Security is an important topic on everyone’s minds in today’s highly-technological world. With all of the security news that pops up on almost a daily basis, trying to be aware of the choices you make can make a big difference. Linux is often touted as the most secure operating system you can get your hands onto, but is this reputation deserved?
Let’s take a look at different aspects of Linux security.
Security Practices of Distribution Maintainers
For a short period of time in February 2016, some links on Linux Mint’s download page redirected to an altered installation image that contained a backdoor. Since then, Linux Mint’s maintainers have gone under attack for bad security practices both on their own servers as well as in the Linux ecosystem (for example, not releasing their own security advisories). Not all distributions are the same, and that applies to security as well.
While this is an extremely rare occurrence, it does show that attackers are targeting Linux and that such exploits are possible. Keeping track of the latest security news is very important, whatever platform you’re using.
One of the biggest concerns on many people’s minds is malware. This includes things such as viruses, spyware, worms, and so on. All of this malware has one thing in common: it needs to run code in order to work. Thankfully, there is barely any malware in existence for Linux compared to Windows and even Mac OS X. On Wikipedia, a partial list of the most common malware for Linux is only about 54 items long.
However, the fact that the list is longer than zero items proves that Linux isn’t impenetrable. The fact that the list is relatively short is thanks to a few different factors, including:
- There are relatively few Linux desktop users, and Linux server administrators usually know how to secure their server.
- Windows viruses cannot run on Linux (unless they have the help of WINE).
- There’s a fantastic permissions system in place to minimize damage done by malware.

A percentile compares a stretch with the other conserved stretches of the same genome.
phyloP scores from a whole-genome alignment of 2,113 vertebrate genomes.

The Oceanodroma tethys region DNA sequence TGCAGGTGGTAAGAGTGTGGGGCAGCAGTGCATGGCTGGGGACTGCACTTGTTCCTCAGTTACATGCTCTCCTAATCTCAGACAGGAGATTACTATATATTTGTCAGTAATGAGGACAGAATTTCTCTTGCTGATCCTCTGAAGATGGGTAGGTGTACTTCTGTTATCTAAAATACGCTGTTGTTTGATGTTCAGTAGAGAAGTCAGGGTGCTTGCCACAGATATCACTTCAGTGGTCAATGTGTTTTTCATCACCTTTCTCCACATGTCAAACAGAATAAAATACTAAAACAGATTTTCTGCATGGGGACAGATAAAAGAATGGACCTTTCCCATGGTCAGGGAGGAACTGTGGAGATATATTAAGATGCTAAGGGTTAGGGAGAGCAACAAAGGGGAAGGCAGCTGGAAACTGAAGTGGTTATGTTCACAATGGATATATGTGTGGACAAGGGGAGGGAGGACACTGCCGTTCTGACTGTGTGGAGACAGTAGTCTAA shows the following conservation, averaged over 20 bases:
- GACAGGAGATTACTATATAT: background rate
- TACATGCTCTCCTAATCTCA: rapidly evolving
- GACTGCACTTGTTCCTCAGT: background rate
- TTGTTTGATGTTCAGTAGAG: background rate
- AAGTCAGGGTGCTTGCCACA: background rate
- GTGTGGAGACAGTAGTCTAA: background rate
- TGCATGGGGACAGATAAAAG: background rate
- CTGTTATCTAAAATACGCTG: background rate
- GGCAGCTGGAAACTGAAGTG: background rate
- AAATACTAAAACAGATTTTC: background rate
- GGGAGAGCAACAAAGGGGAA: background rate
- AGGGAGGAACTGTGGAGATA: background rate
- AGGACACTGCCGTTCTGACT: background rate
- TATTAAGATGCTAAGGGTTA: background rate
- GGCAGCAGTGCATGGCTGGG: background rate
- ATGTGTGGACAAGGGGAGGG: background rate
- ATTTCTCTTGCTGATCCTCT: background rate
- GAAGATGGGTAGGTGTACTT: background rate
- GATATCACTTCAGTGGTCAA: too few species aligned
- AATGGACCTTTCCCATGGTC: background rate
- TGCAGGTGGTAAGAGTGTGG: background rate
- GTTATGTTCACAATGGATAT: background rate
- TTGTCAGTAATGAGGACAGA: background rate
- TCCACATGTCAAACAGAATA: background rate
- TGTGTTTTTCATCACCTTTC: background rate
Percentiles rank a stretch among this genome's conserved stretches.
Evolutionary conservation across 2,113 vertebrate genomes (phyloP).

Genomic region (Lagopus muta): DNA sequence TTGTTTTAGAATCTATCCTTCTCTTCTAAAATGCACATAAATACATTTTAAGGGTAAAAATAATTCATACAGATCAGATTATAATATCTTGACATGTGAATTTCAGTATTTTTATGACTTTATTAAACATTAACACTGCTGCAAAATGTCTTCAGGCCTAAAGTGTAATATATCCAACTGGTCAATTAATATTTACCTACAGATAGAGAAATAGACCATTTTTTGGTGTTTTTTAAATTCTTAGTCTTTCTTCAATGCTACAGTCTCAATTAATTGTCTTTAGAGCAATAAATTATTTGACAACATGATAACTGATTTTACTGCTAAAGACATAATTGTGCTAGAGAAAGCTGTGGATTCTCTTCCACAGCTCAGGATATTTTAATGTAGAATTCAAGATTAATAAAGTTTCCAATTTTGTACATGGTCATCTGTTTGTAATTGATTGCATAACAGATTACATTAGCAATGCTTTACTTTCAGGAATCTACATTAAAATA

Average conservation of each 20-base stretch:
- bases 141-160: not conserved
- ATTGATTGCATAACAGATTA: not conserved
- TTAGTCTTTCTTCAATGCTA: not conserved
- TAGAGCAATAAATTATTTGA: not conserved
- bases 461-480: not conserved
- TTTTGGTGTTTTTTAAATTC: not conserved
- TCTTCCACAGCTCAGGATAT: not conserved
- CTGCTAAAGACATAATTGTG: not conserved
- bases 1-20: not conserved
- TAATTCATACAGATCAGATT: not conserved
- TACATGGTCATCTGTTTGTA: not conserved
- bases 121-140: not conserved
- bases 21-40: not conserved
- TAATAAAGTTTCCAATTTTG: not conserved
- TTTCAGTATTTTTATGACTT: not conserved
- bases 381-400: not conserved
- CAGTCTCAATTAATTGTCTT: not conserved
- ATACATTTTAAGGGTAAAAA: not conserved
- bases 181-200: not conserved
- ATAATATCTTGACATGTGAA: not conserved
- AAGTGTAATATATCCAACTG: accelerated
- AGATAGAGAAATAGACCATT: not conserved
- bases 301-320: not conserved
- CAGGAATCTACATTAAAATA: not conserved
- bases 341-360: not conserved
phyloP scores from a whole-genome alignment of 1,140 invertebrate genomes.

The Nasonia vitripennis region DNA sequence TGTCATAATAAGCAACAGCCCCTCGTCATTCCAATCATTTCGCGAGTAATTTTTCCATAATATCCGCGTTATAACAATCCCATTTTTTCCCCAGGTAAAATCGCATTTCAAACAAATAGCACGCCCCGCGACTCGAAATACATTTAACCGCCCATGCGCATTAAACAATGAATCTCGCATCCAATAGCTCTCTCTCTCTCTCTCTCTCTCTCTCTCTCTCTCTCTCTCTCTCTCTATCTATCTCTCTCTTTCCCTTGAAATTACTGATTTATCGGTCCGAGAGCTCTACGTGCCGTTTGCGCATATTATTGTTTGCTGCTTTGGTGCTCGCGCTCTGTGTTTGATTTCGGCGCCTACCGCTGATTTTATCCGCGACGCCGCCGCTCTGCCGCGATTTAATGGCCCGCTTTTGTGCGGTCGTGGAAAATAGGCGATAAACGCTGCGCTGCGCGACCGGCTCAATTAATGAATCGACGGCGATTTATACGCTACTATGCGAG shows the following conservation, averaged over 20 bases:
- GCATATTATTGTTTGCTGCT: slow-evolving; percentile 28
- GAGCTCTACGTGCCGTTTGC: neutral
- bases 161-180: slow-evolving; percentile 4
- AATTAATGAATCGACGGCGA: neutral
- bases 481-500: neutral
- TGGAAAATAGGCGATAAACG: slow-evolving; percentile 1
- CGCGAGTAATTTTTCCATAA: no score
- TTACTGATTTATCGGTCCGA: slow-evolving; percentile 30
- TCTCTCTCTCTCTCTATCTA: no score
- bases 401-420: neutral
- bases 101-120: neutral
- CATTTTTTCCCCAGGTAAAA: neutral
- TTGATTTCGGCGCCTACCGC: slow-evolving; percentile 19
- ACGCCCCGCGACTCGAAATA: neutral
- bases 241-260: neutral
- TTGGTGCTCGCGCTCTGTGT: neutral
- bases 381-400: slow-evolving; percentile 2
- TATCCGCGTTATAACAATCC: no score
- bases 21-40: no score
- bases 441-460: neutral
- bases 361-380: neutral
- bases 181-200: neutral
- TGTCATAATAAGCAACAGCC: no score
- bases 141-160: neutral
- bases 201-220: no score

Now, although the risk of Linux viruses wreaking havoc is low, there are antivirus clients (such as Clam Antivirus ) you can get for Linux. The twist is that these are mainly used to scan for Windows viruses. The idea is that as data passes through your Linux system, it can be scanned for viruses so that it does not infect other Windows users who might be receiving that data at some point. Consider it a public service.
Permissions Save the Day
Wait, what’s this permissions system mentioned earlier? Files are owned by users and groups, and there are three levels of permissions: permissions for the owner user, permissions for the owner group, and permissions for everyone else. The possible options for each level are read, write, and execute permissions or any combination thereof. So for example, the owner user could have full permissions, the group can have read permissions, and everyone else can have no permissions at all.
If malware does ever run, it’ll most likely run with your user’s permissions, so the damage will be localized but it won’t take down your whole system. Why? The system-related files are owned by the “root” user. This is the reason why it’s recommended to use the root account (or sudo) as little as possible to avoid the risk of running malware as root. Because if that happens, it’ll definitely wipe out your whole system (if the malware was written to do so).
Having a firewall is still extremely important, however. Linux is no different than the other operating systems when it comes to networking — without software to control the ports, anything from the outside world can connect to your computer and start causing mayhem. As a desktop user, the quickest and easiest tool to make sure that you have a firewall enabled is Gufw, a graphical tool for the UFW firewall. It’s a very simple thing you can do to protect yourself from attacks.
Next, phishing. I’m of the opinion that this is actually a bigger threat than malware because it can happen to anyone and is much more difficult to prevent. And there’s still nothing that your choice of operating system can do to protect you from phishing attacks. The only way to truly protect yourself from phishing attacks (besides from being proactive in identifying them ) is to disconnect from the Internet completely. But we know that the Internet is just too good for us to want to do that.
There’s also a related risk — being tricked into installing malware. If you’re new to Linux and look up how to install a certain program, you may be given links to download packages that end up containing modified or entirely different software than what you wanted. Once you install it, you’re pretty much screwed.
Remember to check what you’re looking up and always try to install software from the official repositories whenever possible. And if you’re installing software from a PPA , make sure that it’s officially from the developers and trusted.
Not A Magic Pill
So after all that, is Linux actually safer? Yes, and quite objectively so. However, it’s still not bulletproof and cannot protect you from everything. So if security is on the top of your mind, definitely give Linux a shot. Just remember to continue keeping an open mind about security threats as they do still exist.
What all do you do to secure your Linux system? Let us know in the comments!
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